Feb. 7, 2024 marked the 38th annual National Girls & Women in Sports Day. As of the 2023-2024 school year, 184 women athletes represent the UC Santa Barbara Gauchos in the Big West and Mountain Pacific Sports Federation.

National Girls & Women in Sports Day (NGWSD) was founded and first celebrated by the Women’s Sports Foundation in 1987. Women athletes, ranging from young girls to older adults, are celebrated nationwide for their inspiration as well as passion for their sports and physical activity. 

At UCSB, women athletes are spread out across the 10 sports (tennis, volleyball, swimming, track and field — indoor and outdoor — cross country, softball, basketball, water polo and soccer) offered by the Intercollegiate Athletics program. Similarly, the men’s athletics program also offers 10 sports. While the men’s program has a golf team, the women’s side makes up for it with their indoor track team. 

While the UCSB athletes are committed to their primary sport at UCSB, many grew up as multi-sports athletes until ultimately finding their perfect fit. 

I have played many different sports including swimming, soccer, basketball, volleyball, rock climbing and tennis. But the main sports throughout my life have been swimming, rock climbing and water polo,” Logan Tiska, the potential biology major and freshman water polo goalkeeper from Sacramento, California, said.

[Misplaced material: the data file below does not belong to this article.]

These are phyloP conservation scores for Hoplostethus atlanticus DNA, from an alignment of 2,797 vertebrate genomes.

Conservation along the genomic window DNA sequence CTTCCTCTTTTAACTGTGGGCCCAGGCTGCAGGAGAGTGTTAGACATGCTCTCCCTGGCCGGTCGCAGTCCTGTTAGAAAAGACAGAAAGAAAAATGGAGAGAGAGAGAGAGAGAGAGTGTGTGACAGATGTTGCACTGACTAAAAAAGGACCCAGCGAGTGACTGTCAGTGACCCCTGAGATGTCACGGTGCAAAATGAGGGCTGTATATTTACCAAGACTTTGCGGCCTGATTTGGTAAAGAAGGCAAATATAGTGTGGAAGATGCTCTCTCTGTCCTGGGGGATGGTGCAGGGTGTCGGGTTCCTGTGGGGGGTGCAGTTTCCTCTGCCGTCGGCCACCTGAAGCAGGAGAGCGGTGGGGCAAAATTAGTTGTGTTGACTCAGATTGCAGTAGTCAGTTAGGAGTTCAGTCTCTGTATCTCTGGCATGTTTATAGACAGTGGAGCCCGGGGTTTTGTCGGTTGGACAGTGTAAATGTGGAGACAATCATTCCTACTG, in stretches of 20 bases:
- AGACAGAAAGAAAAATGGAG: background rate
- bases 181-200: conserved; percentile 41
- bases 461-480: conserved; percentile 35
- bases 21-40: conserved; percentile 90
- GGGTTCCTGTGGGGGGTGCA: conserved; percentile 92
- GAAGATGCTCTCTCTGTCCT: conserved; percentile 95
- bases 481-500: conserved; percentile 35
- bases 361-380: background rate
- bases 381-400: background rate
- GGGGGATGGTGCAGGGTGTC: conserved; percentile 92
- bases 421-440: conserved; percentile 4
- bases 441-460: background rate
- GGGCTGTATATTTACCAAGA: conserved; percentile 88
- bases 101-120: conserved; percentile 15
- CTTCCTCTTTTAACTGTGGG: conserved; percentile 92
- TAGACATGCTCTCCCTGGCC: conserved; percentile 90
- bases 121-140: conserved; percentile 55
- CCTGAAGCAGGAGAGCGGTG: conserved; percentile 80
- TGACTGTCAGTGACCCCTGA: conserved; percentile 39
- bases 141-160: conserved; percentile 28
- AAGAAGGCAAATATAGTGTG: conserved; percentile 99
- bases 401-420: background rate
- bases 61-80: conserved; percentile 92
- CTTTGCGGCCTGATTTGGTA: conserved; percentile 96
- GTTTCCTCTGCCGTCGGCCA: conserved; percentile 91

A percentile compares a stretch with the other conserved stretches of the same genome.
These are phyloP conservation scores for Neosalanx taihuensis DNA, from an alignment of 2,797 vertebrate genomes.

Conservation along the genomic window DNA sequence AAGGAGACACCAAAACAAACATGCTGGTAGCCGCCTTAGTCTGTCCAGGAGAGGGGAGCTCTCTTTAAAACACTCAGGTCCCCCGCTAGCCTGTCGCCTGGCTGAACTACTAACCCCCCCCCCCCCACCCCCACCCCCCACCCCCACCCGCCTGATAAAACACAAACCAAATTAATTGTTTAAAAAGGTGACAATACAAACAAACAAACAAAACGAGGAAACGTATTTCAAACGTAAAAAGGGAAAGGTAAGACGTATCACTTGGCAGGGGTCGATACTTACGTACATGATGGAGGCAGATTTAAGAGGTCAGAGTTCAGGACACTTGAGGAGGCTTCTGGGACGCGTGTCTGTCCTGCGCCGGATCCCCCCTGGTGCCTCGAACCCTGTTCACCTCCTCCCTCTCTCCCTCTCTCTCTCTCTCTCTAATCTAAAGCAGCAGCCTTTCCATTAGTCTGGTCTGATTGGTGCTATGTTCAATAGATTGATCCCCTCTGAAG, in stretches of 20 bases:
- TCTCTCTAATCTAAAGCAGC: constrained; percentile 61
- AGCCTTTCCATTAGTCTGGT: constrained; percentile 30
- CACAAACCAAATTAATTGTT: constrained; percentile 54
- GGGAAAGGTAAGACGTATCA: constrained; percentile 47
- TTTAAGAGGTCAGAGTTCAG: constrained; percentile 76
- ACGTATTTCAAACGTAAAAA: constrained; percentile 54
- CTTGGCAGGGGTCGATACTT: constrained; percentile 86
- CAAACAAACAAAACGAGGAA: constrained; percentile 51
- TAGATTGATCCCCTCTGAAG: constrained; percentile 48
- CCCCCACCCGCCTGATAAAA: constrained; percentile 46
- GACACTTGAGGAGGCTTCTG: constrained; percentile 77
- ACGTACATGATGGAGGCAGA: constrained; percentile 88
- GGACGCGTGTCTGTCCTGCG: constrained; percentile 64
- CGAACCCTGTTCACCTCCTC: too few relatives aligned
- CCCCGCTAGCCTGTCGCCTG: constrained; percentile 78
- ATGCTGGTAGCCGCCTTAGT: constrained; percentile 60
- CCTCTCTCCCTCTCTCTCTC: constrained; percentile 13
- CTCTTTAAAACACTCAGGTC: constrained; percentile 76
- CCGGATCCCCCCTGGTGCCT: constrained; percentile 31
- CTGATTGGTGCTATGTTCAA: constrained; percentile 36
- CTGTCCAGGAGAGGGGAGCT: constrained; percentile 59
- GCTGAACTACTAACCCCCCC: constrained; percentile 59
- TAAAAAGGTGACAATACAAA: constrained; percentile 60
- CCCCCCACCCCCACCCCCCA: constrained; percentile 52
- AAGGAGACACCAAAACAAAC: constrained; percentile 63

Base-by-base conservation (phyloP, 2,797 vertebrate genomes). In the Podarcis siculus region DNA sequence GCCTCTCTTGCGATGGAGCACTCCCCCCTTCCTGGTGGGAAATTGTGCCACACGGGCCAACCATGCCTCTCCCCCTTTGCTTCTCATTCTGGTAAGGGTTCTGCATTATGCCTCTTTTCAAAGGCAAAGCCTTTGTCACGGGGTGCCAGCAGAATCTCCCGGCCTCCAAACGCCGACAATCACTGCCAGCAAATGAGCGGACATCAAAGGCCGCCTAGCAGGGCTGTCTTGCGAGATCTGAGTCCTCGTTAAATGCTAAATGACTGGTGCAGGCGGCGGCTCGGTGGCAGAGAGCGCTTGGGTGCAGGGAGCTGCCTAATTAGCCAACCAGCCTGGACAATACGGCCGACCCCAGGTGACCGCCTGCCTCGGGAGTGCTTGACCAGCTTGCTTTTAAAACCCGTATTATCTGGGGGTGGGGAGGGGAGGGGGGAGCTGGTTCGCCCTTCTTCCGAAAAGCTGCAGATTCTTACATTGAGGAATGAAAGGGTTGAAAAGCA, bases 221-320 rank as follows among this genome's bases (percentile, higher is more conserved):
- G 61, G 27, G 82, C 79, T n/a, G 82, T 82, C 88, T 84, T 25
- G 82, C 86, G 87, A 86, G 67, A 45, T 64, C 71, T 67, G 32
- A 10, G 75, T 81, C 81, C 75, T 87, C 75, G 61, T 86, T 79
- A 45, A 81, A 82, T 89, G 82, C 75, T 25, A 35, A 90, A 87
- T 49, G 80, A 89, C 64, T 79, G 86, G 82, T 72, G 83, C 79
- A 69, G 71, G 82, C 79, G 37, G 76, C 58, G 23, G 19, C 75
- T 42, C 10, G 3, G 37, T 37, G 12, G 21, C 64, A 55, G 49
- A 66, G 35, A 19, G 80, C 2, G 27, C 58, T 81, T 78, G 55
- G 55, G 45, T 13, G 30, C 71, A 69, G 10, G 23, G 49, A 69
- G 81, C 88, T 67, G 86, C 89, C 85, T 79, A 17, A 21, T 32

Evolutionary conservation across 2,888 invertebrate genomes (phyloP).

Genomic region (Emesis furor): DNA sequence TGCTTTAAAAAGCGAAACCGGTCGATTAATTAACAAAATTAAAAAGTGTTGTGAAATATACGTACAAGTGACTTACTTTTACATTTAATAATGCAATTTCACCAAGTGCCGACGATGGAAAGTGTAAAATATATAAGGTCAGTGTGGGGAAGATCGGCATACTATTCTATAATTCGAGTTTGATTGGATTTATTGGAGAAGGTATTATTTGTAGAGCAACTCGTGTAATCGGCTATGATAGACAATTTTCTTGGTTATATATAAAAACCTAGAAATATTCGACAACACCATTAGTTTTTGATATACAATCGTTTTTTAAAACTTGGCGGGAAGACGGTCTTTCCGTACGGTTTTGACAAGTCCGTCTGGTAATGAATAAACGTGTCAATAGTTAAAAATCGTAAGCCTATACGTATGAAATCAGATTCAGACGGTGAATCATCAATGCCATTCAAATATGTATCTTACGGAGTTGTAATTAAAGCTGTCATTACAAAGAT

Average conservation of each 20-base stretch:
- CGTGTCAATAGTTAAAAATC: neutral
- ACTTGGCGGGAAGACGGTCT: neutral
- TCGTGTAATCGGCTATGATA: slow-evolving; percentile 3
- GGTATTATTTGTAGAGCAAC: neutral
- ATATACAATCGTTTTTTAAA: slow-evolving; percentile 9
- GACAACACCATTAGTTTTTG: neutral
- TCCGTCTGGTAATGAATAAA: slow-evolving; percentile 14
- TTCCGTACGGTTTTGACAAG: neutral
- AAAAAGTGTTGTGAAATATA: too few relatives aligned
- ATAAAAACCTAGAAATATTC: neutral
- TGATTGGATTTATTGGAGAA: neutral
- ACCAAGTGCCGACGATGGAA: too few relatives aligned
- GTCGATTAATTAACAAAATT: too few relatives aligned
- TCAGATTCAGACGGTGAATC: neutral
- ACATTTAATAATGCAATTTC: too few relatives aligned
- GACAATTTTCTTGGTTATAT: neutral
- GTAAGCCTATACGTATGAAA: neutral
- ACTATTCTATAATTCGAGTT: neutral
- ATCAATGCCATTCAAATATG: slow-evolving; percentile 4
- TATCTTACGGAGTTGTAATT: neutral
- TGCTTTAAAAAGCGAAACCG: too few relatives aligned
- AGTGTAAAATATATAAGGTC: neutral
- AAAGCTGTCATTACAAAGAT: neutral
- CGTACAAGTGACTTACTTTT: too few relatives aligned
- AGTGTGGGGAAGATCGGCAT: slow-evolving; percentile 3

Likewise, senior Manuri Alwis — a Folsom, California native — on the women’s soccer team was also exposed to many sports because of how energetic she was at a young age. 

My mom signed me up for soccer, basketball and gymnastics because I was an energy ball that needed an outlet,” Alwis said.

Alyssa Marin, who is a senior sociology major and basketball player from Camarillo, California, said that her love and advocacy for women’s sports brought her to play basketball. 

Logan Tiska

Logan Tiska poses for her first media day photoshoot with UCSB. (Courtesy of Jeff Liang)

Marin was instantly drawn to not UCSB’s women's basketball team because of the coaches and staff, who were the foundational backbone of the program.

UCSB’s women’s basketball program was a family. They treated their players with respect and made me feel at home while I was being recruited,” Marin said. “The women on this team support one another and lift each other up.” 

Additionally, athletes say that women representation in coaching at UCSB plays a role in shaping their athletes’ collegiate development. 

“Our staff is mostly made up of women which is a huge deal to the players and I. Being able to see women in power who can lead and support the people around them is very special,” Marin said. “I have benefited greatly from being surrounded by women in power because it shows the possibilities for the future for women in sports.”

Alyssa Marin (left) steals the ball from her opponent mid-game against California State University, Long Beach. (Courtesy of Alyssa Marin)

Athletes also said that having women coaches and staff with extensive years of both playing and coaching experience is also beneficial because it brings a profound understanding in how girls and women play sports. 

Tiska also highlighted the leadership of their three women coaches on the women’s water polo team as crucial to the players’ understanding and experiences with the nuances of the game specific to women athletes.